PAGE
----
A professor of law at Brooklyn Law School argued that credit unions should back the privatization of Fannie Mae and Freddie Mac, provided they can also ensure they get the same access to a privatized secondary mortgage market that banks would get.
The professor, David Reiss, laid out his reasoning in "Fannie Mae and Freddie Mac: Implications for Credit Unions," a research paper underwritten and published by the Filene Research Institute.
Reiss acknowledged that the easiest approach to the two now-government-owned housing giants would be to leave them more or less alone except for some reforms that would seek to uncover and address what went wrong. The benefits of backing the status quo, he says, seem obvious.
"Credit unions and small mortgage lenders would of course find this path very familiar. They would continue to have access to the secondary mortgage market through RMBS securitization and GSE portfolio purchases. They would avoid the cost, particularly the investment in new information technology, that any substantial change would impose. And they could be confident that the enormous financial institutions could not box them out of the primary mortgage markets."
But this approach would also leave CUs, along with the rest of the economy, at risk of large scale defaults again. It also would leave CUs and the rest of the country without a spur to mortgage innovation that a private and more competitive market would offer, he said.
Reiss also touches upon nationalization as an option, one which has been put forward by a number of politicians and economists. Under this option, the GSEs would be effectively merged into the Department of Housing and Urban Development’s Federal Housing Administration, which already insures many U.S. mortgages. But this approach should leave credit unions very cautious, he wrote.
"Credit unions and small mortgage lenders would have to watch the development of any such plan with the greatest of care," Reiss wrote. "Significant changes in their operations and those of their competitors could be easily worked into such a large-scale change to the housing finance system, either intentionally by lobbyists or unintentionally (as happens with all revolutionary changes to something as complex as the housing finance system). The greatest concern for credit unions would be to protect their competitive position relative to larger financial institutions."
Reiss spends more time on the privatization option that he favors, and he breaks down the option into four different approaches: privatizing the GSEs as a sort of private cooperative owned by mortgage lenders; leaving Fannie and Freddie largely intact but private, while chartering large numbers of competitors to build a broader secondary mortgage market; privatizing the GSEs and regulating them as public utilities; and, lastly, privatizing the GSEs as "financial services holding companies" much like Citigroup, J.P. Morgan and Bank of America.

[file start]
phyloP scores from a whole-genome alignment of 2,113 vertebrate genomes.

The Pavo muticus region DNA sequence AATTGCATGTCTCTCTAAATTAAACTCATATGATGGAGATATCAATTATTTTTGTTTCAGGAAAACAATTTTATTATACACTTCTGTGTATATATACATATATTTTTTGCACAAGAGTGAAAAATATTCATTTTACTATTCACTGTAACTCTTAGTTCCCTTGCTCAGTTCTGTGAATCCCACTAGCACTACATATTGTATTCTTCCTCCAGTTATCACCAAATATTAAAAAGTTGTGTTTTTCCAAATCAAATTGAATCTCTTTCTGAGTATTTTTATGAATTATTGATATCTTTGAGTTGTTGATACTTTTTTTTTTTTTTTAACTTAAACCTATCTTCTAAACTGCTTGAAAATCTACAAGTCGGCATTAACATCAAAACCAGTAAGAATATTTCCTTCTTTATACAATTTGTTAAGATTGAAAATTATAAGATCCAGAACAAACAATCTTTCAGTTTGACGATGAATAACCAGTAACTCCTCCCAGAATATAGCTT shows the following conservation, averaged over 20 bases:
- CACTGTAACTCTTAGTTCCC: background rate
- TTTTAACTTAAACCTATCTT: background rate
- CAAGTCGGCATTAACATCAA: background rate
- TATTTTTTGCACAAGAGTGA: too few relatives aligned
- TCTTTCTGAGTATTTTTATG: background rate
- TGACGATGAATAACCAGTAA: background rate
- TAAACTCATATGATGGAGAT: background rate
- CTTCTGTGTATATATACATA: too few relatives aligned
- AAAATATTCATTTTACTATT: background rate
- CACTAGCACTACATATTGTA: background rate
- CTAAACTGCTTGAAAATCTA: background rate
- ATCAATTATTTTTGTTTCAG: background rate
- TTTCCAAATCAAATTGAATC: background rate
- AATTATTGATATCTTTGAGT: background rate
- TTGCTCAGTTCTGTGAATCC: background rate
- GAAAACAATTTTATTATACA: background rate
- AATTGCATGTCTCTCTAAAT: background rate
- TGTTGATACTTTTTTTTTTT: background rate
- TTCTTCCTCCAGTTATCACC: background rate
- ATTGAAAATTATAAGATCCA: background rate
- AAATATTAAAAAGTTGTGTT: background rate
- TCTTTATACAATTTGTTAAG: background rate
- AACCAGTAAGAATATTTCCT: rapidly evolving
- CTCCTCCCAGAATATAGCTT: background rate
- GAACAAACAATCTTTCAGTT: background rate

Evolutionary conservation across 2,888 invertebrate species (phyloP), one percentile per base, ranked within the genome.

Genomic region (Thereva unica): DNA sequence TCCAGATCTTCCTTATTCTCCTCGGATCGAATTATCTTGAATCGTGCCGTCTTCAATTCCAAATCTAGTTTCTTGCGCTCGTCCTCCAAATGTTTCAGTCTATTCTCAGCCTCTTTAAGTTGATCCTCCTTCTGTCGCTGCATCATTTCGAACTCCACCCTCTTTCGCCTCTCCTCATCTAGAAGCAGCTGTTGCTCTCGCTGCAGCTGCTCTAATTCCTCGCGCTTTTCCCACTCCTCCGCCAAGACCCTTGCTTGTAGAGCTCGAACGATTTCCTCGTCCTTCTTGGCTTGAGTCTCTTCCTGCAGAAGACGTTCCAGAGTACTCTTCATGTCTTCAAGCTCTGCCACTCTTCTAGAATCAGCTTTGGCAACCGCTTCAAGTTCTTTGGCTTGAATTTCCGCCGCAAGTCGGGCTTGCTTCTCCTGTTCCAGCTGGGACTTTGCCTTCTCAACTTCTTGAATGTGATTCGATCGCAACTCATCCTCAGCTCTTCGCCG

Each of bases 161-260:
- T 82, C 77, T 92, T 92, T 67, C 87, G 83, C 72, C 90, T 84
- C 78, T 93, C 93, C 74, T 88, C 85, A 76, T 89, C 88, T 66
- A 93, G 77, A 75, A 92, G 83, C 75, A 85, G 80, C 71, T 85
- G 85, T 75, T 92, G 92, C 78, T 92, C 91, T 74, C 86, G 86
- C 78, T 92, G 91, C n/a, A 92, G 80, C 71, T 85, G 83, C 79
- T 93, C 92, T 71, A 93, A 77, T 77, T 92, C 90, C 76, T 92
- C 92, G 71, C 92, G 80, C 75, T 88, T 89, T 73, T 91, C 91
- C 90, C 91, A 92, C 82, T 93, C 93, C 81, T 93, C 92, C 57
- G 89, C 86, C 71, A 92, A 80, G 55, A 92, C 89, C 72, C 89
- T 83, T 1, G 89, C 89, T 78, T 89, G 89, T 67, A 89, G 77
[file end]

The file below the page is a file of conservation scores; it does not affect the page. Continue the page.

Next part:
The cooperative approach could attract credit union support on the grounds of a shared background, as credit unions are already cooperatives and there are already other financial institutions like the Farm Credit System and Federal Home Loan Bank system that are cooperatives.
But Reiss pointed out that the cooperative option would remain open to the possible risk of default and the need for a bailout and that the Farm Credit System required a bailout in 1987.
Credit unions might find the option of leaving privatized, reformed GSEs alone while chartering many more firms that could make up a private secondary mortgage market attractive, provided they could make sure that they had access to that market. Keeping that access might be easier, as credit unions might be able to establish a CUSO that could provide them access to that market, or a vendor interested in the higher quality mortgages credit unions have generally issued could make a niche out of them.
The approach of reforming the GSE's but then regulating them as public utilities could also attract CU support, but Reiss noted that it would require a very strong and perceptive regulator.
"In theory, appropriate regulation could help set proper pricing and control risk taking under this utility model," Reiss wrote. However, he worries that the common regulatory problem of capture would be difficult to avoid here, where the two companies to be regulated are skilled at politics and lobbying.
Finally, credit unions would likely benefit most from a fully privatized secondary mortgage market but would also need to work hard to make sure the GSEs' role as a gateway to the market was preserved.
"This path presents great risks for small retail financial institutions because they would face some increased competitive disadvantages with the removal of the GSEs and their conversion to large competitors," Reiss warned. "Without any GSEs, small retail financial institutions would have a very hard time offering long-term fixed-rate mortgages, and that would put them at a competitive disadvantage to the very large financial institutions with which they compete. Thus, small retail financial institutions would certainly want to see the GSE gateway function transferred to a new set of entities to ensure ongoing access to the secondary market," he concluded.